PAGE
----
Marine Environment Disproportionately Protected Environmental Sciences Essay
With an increasing population expected to reach 10 billion by the end of 21st century, efforts to find suitable ways of disposing waste has been increasingly challenging (Huxham and Sumner., 2000). This therefore raises the question to whether we should exploit the oceans further as a means of dumping waste or if we should continue to protect them. Covering 71% of the Earth’s surface, containing 1370km3 of water and with an average depth of 3.8km, the ocean seems like a logical solution for disposing waste (Holden, Joseph. 2012). Ocean dumping has been a prominent feature in the UK since the early 19th century when dealing with sewage sludge due to an increase in urbanisation during the industrial revolution, vastly increasing the quantities of sewage and industrial waste. Using vessels to remove the waste it removed sewage out of sight, reducing the smell and also the spread of disease (Huxham., et al). Recently however, concerns have been raised as to whether we should continue to exploit our oceans or if we should set up a system of managing waste to protect its wildlife and finite resources.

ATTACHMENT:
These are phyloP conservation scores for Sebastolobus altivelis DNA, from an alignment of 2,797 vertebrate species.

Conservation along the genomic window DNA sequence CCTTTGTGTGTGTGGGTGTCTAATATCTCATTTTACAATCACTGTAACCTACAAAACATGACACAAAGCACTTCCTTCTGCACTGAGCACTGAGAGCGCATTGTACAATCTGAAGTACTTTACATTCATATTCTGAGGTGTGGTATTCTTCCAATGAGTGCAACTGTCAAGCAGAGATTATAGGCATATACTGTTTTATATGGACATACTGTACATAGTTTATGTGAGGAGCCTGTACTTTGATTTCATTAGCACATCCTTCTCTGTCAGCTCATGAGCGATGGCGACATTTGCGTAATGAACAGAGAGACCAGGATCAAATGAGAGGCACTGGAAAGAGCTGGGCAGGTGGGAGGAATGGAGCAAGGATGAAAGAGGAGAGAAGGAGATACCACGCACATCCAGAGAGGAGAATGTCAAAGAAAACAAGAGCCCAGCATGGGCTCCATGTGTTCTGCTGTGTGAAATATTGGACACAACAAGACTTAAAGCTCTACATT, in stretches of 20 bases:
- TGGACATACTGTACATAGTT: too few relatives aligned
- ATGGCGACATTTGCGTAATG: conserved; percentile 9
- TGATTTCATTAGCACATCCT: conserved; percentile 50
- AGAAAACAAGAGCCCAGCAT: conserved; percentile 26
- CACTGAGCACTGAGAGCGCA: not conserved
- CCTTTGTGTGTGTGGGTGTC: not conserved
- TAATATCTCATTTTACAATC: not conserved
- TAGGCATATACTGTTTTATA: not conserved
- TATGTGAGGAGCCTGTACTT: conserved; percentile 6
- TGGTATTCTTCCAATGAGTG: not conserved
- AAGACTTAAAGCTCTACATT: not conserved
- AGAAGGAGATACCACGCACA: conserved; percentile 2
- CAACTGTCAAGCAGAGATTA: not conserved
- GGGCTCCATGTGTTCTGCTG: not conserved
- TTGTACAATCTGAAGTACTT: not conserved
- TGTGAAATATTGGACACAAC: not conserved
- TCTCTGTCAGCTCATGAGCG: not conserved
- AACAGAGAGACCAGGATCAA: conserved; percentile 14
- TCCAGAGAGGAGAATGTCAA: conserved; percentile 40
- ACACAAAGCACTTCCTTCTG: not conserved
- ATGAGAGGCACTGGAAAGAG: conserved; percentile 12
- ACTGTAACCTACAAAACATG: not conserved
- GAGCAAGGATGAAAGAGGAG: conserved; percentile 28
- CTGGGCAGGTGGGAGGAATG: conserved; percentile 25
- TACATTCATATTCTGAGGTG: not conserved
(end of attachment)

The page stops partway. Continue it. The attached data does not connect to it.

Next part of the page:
There are various reasons as to why we should think about protecting our oceans from dumping of wastes. 10% of pollutants entering the world’s oceans are as a result of collection and dumping of waste into the sea for disposal (Rogers, James A., 1976-1977). The marine environment contains a wide range of species and habitats such as coral reefs, which are very sensitive to changes in the environment due to pollution of wastes. In 1990, 30% of sewage sludge in the UK was dumped at sea. As well as human waste sewage sludge also contains wastes from road run-off including burnt fuels, litter and metals. Faecal bacteria may also be present in sewage sludge, some of which may be pathogenic, such as salmonella (Huxham et al., 2000).